Korgas
霍尔果斯市
قورغاس شەھىرى
China–Kazakhstan border crossing at Korgas
China–Kazakhstan border crossing at Korgas
Korgas is located in Dzungaria
Korgas
Korgas
Location in Xinjiang
Coordinates: 44°12′45″N 80°24′35″E / 44.21250°N 80.40972°E / 44.21250; 80.40972Coordinates: 44°12′45″N 80°24′35″E / 44.21250°N 80.40972°E / 44.21250; 80.40972
CountryPeople's Republic of China
Autonomous regionXinjiang
Autonomous prefectureIli
Area
 • Total1,900 km2 (700 sq mi)
Population
 (2014)
 • Total85,000
Time zoneUTC+8 (China Standard Time)
Khorgas
Chinese name
Simplified Chinese霍尔果斯市
Traditional Chinese霍爾果斯市
Uyghur name
Uyghurقورغاس شەھىرى
Kazakh name
Kazakhقورعاس

Qorǵas


Қорғас

Khorgas, officially known as Korgas[1] (simplified Chinese: 霍尔果斯; traditional Chinese: 霍爾果斯; pinyin: Huò'ěrguǒsī; Kazakh: قورعاس, romanized: Qorǵas), also known as Chorgos, Gorgos, Horgos and Khorgos, formerly Gongchen (拱宸城), is a Chinese city straddling[2] the border with Kazakhstan. It is located in the Ili Kazakh Autonomous Prefecture of the Xinjiang Uyghur Autonomous Region.

The city on the Kazakh side of the border is also known as Khorgas (Kazakh: Қорғас, قورغاس, Qorǵas; Russian: Хоргос, Khorgos); its train station there is Altynkol (Russian: Алтынколь).

As of 2019, the Khorgos area was a hub of the New Eurasian Land Bridge, 200 km from the Alataw Pass, the historically important Dzungarian Gate, with a cross-border visa-free special economic zone for trade and shopping (ICBC), a dry port for transporting goods and two new cities, one on either side of the border.[3]

Transportation

The Jinghe–Yining–Khorgos railway was completed in late 2009 and as of 2012 provides train service from Ürümqi and Yining to Khorgas.[4]

Passenger trains from Ürümqi started on July 1, 2010; however, they initially only ran to Yining and not all the way to Khorgas.[5][6] In December 2013, one of the daily Ürümqi-Yining passenger trains was extended to Khorgas. The travel time from Khorgos to Yining then was just over an hour.[7]

In December 2011, a 293-kilometre (182 mi) railway from the Khorgas border crossing to Zhetygen terminal (near Almaty) was completed; on December 2, 2012, the tracks from the Chinese and Kazakhstan sides of the borders were connected.[8] For some months, the railway on the Kazakh side was still operating in a test mode.[9] The railway border crossing (port of entry) at Khorgas became operational in the late 2012;[10]) the first regular trains from the two countries crossed the border on December 22, 2012.[8] Thus, Khorgos, an international dry port, connects land-locked Kazakhstan to the sea port of Lianyungang in China.[11]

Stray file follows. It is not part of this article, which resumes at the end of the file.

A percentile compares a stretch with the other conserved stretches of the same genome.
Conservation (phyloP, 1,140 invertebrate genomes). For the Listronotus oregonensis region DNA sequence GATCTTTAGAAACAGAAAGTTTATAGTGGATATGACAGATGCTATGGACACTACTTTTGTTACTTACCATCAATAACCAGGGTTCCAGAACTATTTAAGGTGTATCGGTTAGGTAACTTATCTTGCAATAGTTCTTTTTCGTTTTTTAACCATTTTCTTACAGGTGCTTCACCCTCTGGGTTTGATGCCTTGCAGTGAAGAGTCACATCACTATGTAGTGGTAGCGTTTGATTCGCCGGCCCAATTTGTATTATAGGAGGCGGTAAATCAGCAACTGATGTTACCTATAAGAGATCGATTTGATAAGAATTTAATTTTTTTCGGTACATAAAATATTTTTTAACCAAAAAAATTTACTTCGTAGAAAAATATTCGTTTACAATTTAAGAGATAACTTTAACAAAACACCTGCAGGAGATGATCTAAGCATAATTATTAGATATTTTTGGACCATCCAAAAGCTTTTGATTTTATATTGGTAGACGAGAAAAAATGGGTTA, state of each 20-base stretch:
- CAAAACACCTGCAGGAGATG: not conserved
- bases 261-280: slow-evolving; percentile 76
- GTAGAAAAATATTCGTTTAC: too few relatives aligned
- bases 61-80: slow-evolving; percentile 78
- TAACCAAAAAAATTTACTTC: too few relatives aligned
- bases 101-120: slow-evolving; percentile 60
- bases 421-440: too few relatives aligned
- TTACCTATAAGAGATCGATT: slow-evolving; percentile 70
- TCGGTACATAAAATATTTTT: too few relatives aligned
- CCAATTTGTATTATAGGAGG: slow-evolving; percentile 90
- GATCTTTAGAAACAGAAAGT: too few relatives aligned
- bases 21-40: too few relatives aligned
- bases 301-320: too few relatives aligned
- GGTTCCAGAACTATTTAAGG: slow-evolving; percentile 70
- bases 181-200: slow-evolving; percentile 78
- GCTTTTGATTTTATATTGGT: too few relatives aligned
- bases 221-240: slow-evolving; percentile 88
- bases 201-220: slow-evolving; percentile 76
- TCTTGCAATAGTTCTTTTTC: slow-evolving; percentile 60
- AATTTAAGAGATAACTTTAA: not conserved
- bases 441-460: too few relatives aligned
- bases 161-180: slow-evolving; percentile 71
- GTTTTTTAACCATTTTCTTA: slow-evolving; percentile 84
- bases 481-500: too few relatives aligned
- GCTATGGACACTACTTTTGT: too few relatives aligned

The railway border crossing is expected to handle up to 15 million tons of freight per year initially, the volume rising to 30 million tons per year in the long run,[8] opening up the second Europe-China rail link via Kazakhstan.[12]

Khorgas is a major break of gauge interchange. 41-ton gantry cranes are used to move shipping containers between standard gauge Chinese trains and Russian gauge Kazakh trains,[13] connecting to Altynkol railway station on a spur line of Kazakhstan Temir Zholy.

In June 2017, the Ürümqi Railway Bureau of the China Railway started daily passenger service from Ürümqi to Nur-Sultan via Khorgas.[14]

Economy

In 2017, robot manufacturing moved to Horgos as Boshihao Electronics moved production to the city from Shenzhen.[15]

Major disasters

See also

Gallery

References

  1. ^ The official spelling according to Zhōngguó dìmínglù, 中国地名录 (Beijing, SinoMaps Press 中国地图出版社 1997); ISBN 7-5031-1718-4
  2. ^ Reid Standish (1 October 2019). "China's Path Forward Is Getting Bumpy". theatlantic.com. 2nd paragraph of article: The Atlantic. Retrieved 17 March 2020. Straddling the Kazakh-Chinese border, a collection of cranes, railways, and buildings rises out of a barren stretch of desert surrounded by towering mountains to form the backbone of the Khorgos Gateway((cite web)): CS1 maint: location (link)
  3. ^ "Khorgos and Zharkent travel guide". Caravanistan. Retrieved 2019-08-19.
  4. ^ "Xingjiang's first electrified railway rails laid". People's Daily Online. 2009-09-17. Retrieved 2012-03-13.
  5. ^ Zhaoqian, ed. (2010-06-22). "Tickets of train from Urumqi to Yining put on sale". Tianshannet. Archived from the original on 2012-02-29. Retrieved 2012-03-13.
  6. ^ "Xinjiang's first electrified railway passenger train". China Central Television. 2010-07-07. Retrieved 2012-03-13.
  7. ^ 霍尔果斯往乌鲁木齐方向首趟客运列车正式开通 (The first Khorgas-Ürümqi passenger train started regular operations), 2013-12-26
  8. ^ a b c 写在中国霍尔果斯至哈萨克斯坦阿腾科里铁路通车运营之际, 2012-12-23
  9. ^ Хоргос-Жетыген: уже летом первые поезда соединят Китай с Европой (Already this summer first trains will connect China with Europe), 2012-03-16 (in Russian)
  10. ^ 新疆霍尔果斯火车站获批成立 年底有望通车 Archived 2013-07-29 at the Wayback Machine, 中国新闻网, 2012-11-23
  11. ^ Vakulchuk, Roman and Indra Overland (2019) “China’s Belt and Road Initiative through the Lens of Central Asia”, in Fanny M. Cheung and Ying-yi Hong (eds) Regional Connection under the Belt and Road Initiative. The Prospects for Economic and Financial Cooperation. London: Routledge, pp. 119.
  12. ^ Revival of the Silk Road
  13. ^ Shepard, Wade (2017-02-20), "Khorgos: The New Silk Road's Central Station Comes To Life", Forbes
  14. ^ 今夏可坐火车去哈萨克斯坦游玩 (This summer, one can visit Kazakhstan by train)
  15. ^ Shepard, Wade. "Horgos: The First New City Of The New Silk Road Emerges As A Robot Manufacturing Hub". ((cite journal)): Cite journal requires |journal= (help)
  16. ^ Victory of Khorgos